Like democracy, liberalism is at the center of the entire contemporary Western political ideological construct. In the much used phrase “liberal democracy”, the “liberal” component seems to have gained even more importance than the “democracy” factor in giving “liberal democracy” the aura of universal legitimacy.
As the discussion in recent years has shown, democracy per se, that is the manifestation of the will of the people, within practical constraints like elections and the impossibility of asking the entire electorate every time important decisions need to be taken, is not enough by the standards of contemporary arbiters of civilized norms.
While democracy is ostensibly regarded as a sacred object, Western political conscience has been gripped by the understanding that sometimes democracies can result in the emergence of populism, an expression of the will of the people that appears to contradict many of the other values that liberal democracy purportedly stand for. Donald Trump’s presidency, the British referendum, the presence of democratic but “illiberal” governments in some Central European countries are all a case in point. While all these developments were undoubtedly the result of democratic process, mainstream Western political discourse has been profoundly hostile to all these expressions of democratic will, not showing any opening to compromise and engaging in their de facto delegitimization. Hence one could conclude that democracy alone is not a good thing, only a liberal democracy can aspire to the ideal state. Liberalism and democracy are meant to go hand in hand. For these reasons one could be forgiven if one got the impression that the world has entered an age where liberalism is the prerequisite of real democracy, and that there cannot be a real democracy without liberalism.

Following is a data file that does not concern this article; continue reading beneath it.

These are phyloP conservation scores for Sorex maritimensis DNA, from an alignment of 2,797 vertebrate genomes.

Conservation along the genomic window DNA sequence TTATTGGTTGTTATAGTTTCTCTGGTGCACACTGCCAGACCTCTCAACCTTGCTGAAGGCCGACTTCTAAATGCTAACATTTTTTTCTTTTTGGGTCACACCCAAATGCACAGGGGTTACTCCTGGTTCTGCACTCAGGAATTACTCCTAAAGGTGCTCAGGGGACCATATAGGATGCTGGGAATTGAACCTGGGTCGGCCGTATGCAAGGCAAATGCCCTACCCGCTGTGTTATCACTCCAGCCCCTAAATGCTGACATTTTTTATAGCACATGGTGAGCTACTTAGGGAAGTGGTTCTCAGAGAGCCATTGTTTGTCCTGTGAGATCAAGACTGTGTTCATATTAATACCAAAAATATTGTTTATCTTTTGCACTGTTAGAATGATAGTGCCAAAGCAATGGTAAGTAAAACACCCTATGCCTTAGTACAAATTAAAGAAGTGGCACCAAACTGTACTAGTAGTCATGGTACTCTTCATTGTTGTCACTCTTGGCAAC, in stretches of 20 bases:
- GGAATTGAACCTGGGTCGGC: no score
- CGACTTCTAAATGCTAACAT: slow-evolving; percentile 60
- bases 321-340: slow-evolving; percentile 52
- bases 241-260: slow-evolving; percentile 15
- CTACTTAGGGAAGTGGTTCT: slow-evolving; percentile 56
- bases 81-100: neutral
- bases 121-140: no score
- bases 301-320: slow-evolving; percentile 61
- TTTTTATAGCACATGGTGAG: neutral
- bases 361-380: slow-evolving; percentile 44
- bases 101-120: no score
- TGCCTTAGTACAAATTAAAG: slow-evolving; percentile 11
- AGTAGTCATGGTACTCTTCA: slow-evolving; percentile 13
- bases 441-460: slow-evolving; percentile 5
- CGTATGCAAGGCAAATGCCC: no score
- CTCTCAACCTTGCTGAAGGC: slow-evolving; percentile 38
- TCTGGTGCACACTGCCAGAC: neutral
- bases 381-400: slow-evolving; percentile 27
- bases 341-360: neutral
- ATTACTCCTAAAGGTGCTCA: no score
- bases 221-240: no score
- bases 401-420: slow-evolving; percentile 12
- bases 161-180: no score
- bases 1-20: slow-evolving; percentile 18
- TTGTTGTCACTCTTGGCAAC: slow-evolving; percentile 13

Liberalism is a rather recent political philosophy, but in a way like all (relatively) new things and fashions it cannot do without a pronounced claim to universality. Liberalism does not seem to tolerate half-measures. Traditional liberalism stood for liberation and tolerance for other opinions and ways of life that differed from the Christian dogma of the age. Today, with the Christian dogma having all but disappeared (even in “Christian” countries like Poland, religion and the state are clearly separated and Christianity has no legal authority), liberalism itself seems to have become a dogma.
Because contemporary liberalism defines itself by the adoption of the most progressive stances on all sorts of social matters, a failure to accept the latest trends in terms of social views will result in harsh condemnations by the liberal establishment. What about liberalism’s original claim that it stood for tolerance of diversity? There is little diversity, when in the name of diversity anyone who wants to keep enjoying some basic form of respect is forced to think exactly the same as everyone else about most issues.
In the end, contemporary liberalism does not even care about politics so much. It is about much more than that. It is not concerned very much with politics as it is with morality. Politics, the art of governing, is too narrow a business for “liberals” – today they thrive in seeking the moral high ground, even if that turns out not to be too liberal an attitude after all.